Ashley Parker and Vasilisa Smith take a selfie. (Ashley Parker/Ashley Parker)

Almost exactly six hours after I first sent out the social media query, the Twitterati sleuths provided an answer: My mystery woman had a name (Vasilisa Smith) and yes, the missing white AirPod belonged to her.

To start from the beginning: I was on my way to work Monday morning when I noticed a young woman scouring the floor of our Metro train, looking for what turned out to be a missing Apple AirPod. She searched for several stops, someone else bent down to help her scan the ground, and then the train pulled into Metro Center.

She shrugged and got off, as did I.

It wasn’t until I got to my desk and began unpacking my backpack that I noticed a lone left ear bud in one of my bag’s side pockets. My heart sunk. The woman! The AirPod! And at the center of it—me, an inadvertent thief.

I’m embarrassed to admit now that my first inclination was borderline madness — to print out “Found” signs with news of my discovery and my cellphone number, and paper them all over Metro Center. But I decided that was a bad idea for a number of reasons, including that WMATA might not look kindly on such behavior.

So I went with a long shot, and sent out a tweet. “METRO RED LINE PSA: To the woman who lost her left AirPod,” I wrote. “You were searching for it on the floor of the train; got off at Metro Center (I think?); I got to work and found it in the side pocket of my backpack…. V SORRY! DM if it’s yours…”

It was a Craigslist Missed Connection, for the Twitter age.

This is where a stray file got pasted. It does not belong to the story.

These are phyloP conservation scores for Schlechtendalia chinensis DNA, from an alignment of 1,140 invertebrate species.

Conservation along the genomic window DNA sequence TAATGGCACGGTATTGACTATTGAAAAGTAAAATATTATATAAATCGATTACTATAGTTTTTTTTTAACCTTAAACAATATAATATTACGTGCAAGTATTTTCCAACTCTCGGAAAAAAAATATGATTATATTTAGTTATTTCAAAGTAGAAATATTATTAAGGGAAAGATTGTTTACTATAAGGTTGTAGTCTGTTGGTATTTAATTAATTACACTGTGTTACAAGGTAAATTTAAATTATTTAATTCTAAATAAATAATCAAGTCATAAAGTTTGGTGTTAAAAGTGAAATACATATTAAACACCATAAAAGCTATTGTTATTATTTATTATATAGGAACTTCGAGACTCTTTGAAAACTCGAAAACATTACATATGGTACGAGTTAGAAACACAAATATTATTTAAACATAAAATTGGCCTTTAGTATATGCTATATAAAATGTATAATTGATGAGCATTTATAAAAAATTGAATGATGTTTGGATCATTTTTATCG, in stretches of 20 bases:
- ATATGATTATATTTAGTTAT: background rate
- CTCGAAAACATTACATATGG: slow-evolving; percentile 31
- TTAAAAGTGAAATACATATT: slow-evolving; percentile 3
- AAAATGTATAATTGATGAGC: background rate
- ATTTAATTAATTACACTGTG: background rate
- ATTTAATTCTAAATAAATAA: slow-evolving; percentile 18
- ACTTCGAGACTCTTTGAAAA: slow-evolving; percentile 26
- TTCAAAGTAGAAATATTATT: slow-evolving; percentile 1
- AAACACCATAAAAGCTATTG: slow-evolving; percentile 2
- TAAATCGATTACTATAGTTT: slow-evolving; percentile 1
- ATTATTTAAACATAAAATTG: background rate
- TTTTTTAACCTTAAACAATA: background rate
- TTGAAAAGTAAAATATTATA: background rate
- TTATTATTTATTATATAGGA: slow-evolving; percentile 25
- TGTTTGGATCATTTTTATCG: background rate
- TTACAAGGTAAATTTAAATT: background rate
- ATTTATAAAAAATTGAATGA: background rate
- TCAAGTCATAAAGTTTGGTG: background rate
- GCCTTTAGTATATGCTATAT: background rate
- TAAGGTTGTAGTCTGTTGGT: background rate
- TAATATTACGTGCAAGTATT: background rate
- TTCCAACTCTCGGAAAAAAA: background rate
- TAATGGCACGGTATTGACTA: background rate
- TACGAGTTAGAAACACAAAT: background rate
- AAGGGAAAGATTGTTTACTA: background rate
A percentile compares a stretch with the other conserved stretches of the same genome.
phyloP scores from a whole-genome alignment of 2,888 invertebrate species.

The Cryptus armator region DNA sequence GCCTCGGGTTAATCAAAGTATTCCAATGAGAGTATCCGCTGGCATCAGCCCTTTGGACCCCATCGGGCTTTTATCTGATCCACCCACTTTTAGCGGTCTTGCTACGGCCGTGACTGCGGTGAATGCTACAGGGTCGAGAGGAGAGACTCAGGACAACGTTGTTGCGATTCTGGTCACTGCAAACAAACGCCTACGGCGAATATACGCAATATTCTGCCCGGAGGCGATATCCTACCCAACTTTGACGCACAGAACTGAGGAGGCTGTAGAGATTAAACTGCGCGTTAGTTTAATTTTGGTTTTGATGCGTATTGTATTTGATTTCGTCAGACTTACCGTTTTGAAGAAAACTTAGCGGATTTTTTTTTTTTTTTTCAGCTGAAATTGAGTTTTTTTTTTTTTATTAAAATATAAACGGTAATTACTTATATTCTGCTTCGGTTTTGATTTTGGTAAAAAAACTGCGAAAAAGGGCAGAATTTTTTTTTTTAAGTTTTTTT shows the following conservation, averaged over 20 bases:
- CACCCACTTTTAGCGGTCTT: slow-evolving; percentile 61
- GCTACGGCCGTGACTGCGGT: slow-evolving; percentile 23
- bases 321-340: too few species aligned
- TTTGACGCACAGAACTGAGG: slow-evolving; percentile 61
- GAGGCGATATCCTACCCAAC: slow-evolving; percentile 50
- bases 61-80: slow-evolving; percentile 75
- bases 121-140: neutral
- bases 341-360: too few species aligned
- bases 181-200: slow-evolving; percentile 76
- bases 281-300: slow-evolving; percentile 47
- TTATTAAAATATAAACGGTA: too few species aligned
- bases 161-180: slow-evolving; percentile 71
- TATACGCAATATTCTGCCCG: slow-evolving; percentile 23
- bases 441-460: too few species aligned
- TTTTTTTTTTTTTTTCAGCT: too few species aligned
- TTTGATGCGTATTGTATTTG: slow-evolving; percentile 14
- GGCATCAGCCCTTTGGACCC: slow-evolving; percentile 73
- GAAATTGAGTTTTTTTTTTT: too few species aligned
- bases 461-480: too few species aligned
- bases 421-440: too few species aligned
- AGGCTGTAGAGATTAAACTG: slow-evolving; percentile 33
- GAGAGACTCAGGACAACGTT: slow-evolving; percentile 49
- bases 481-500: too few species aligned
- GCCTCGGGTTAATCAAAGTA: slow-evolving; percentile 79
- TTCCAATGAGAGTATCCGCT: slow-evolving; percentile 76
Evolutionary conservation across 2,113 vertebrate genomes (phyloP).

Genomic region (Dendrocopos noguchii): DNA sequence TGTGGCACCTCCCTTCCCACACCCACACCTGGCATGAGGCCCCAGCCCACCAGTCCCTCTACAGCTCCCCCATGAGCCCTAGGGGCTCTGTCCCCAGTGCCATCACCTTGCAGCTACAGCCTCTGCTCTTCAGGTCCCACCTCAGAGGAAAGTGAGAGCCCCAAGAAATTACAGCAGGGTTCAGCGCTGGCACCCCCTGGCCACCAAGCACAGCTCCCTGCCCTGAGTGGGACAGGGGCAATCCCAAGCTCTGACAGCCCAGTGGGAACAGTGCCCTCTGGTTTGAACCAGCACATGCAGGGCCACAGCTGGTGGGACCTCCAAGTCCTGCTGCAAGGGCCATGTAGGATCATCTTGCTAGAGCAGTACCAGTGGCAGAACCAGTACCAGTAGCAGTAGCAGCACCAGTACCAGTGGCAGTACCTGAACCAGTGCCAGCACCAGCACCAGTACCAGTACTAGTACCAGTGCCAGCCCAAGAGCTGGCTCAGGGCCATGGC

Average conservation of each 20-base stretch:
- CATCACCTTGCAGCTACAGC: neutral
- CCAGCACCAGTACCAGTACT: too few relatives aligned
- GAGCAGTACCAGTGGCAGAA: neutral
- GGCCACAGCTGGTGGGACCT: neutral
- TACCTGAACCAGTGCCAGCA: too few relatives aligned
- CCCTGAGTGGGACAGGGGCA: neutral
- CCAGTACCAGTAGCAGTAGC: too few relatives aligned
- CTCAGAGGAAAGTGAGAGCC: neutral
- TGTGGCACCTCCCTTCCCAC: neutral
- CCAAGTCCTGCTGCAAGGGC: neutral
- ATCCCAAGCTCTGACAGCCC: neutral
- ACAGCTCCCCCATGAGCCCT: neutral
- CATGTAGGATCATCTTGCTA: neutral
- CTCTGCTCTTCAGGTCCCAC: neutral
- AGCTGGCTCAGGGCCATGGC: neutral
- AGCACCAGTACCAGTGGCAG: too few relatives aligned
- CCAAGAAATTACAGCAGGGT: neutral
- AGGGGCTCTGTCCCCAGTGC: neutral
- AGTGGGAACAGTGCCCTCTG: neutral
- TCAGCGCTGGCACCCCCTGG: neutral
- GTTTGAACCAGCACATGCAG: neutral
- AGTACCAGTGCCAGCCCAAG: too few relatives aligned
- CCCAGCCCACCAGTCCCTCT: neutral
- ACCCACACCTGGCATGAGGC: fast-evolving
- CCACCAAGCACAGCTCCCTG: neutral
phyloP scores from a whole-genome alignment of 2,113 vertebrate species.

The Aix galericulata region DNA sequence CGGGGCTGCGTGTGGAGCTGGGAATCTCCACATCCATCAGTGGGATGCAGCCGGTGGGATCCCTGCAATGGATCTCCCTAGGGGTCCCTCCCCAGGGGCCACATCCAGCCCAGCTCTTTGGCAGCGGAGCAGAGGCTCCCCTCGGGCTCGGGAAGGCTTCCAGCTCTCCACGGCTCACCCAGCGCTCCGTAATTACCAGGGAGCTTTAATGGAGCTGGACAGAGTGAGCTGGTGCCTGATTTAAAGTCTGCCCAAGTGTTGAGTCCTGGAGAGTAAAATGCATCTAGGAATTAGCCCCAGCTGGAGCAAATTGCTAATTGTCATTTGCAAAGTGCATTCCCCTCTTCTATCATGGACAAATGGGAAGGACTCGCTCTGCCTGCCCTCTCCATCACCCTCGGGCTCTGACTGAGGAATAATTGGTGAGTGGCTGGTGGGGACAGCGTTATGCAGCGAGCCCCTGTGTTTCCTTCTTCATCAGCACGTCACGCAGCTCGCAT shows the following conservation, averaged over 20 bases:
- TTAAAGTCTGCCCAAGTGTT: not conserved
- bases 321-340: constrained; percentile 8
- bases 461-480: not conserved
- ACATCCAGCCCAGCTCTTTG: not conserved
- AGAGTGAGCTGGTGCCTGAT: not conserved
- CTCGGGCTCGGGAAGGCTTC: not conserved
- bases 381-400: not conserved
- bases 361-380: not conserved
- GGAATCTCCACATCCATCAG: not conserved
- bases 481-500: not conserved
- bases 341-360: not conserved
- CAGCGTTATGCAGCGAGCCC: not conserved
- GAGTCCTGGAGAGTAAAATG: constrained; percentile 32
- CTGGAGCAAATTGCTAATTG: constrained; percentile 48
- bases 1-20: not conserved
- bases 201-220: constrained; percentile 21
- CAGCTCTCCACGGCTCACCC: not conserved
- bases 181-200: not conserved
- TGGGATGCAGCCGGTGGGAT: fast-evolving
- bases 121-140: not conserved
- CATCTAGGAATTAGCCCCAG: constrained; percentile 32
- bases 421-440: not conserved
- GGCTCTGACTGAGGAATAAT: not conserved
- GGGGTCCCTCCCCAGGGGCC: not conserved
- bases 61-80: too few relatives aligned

If she was anything like me, I reasoned, she would have shown up at work and promptly told every single person within earshot about her terrible, horrible, no good, very bad morning. And I figured the demographic universe of people who ride the Metro, work downtown, and either read The Washington Post — where I am a White House reporter — or have a friend who reads The Washington Post was enough of an overlapping Venn diagram that maybe, somehow, my tweet might reach her.

Within hours, it had.

The Twitter forces were benevolent, and the two tweets I sent out about the missing ear bud were retweeted more than 1,700 times. A friend of hers from work happened to see my tweet, remember her story of losing an AirPod on her morning commute and put us in touch.

Vasilisa — “Lisa” for short — is 24 years old, originally from Portland, Ore., and getting her master’s in public policy at Georgetown University. She is also interning at the Center for American Progress in K-12 education policy, and it was there she was heading Monday morning when her ear bud fell from her ear and into my bag.

On Thursday, we finally met in person downtown, where I returned her missing ear twin and she bought me a cup of coffee. She was lovely and appreciative, and I was delighted that my lark of a tweet had resulted in a happy ending. (We also took a selfie, obviously, which I tweeted out to close the loop.)

I don’t know if there’s a natural lesson or takeaway, nor does there necessarily need to be. But it was heartening to think that social media — of which I am a begrudging if frequent user— had resulted in an actual, non-catastrophic human connection. And I was reminded yet again of how, for better or worse, D.C. really can be a small town — and this time, I’d argue, for better.

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